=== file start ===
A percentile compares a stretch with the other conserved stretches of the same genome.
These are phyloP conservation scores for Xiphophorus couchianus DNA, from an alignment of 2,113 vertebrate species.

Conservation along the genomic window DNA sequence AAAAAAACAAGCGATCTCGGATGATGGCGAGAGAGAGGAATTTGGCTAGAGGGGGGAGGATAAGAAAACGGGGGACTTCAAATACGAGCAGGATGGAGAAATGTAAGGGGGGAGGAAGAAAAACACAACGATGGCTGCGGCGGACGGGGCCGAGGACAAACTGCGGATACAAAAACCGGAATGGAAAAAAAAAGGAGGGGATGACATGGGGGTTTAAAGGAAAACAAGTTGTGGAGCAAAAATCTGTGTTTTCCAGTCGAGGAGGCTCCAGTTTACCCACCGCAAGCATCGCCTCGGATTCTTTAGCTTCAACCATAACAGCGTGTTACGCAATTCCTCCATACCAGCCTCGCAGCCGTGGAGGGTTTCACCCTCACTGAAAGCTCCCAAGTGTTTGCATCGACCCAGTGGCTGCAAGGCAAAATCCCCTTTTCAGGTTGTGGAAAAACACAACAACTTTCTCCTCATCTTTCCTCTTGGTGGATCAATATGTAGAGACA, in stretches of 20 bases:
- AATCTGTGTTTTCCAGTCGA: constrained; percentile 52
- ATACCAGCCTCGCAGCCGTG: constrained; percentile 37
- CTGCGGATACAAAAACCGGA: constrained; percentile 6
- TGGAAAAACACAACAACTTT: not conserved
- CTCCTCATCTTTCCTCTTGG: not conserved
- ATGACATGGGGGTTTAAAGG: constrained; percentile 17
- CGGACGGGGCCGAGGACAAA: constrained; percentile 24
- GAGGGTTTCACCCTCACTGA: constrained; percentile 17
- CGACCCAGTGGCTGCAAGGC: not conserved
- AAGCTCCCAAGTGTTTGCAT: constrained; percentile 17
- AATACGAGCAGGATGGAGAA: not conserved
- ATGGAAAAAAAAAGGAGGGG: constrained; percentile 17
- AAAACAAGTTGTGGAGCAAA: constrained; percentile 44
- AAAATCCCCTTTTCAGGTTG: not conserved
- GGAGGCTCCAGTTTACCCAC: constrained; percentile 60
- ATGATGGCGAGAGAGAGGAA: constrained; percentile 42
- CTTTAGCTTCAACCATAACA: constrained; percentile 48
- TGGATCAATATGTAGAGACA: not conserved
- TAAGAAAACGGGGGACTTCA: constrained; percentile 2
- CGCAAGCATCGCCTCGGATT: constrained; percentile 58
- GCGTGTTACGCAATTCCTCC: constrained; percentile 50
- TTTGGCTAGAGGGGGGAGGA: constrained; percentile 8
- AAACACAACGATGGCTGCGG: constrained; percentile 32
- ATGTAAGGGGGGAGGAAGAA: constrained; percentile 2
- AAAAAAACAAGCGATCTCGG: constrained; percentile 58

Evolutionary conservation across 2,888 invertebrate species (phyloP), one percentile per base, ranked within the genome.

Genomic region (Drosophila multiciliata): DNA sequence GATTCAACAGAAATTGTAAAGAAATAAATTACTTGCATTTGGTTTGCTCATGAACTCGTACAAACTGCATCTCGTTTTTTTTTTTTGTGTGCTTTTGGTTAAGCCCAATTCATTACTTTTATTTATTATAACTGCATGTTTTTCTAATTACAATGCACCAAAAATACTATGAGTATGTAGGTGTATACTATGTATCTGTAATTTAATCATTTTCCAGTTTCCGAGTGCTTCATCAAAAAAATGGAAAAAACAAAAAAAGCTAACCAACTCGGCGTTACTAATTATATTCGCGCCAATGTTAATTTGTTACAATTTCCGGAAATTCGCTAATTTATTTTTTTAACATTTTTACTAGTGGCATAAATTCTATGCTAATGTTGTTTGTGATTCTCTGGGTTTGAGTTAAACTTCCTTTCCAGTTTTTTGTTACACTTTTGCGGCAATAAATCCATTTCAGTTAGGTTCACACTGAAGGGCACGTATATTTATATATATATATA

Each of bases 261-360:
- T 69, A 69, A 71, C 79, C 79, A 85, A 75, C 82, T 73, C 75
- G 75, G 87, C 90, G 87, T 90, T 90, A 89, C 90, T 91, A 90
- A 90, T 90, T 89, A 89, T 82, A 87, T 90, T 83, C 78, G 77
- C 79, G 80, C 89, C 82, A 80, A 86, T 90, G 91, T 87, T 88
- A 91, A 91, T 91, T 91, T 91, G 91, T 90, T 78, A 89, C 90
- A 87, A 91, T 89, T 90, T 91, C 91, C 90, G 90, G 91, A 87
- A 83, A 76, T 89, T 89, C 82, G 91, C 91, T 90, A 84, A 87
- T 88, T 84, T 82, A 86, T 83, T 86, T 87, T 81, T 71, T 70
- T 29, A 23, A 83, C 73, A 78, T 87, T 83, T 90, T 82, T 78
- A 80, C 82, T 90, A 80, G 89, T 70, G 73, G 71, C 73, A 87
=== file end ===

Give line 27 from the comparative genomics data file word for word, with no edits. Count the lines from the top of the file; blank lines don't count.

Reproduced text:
- ATGTAAGGGGGGAGGAAGAA: constrained; percentile 2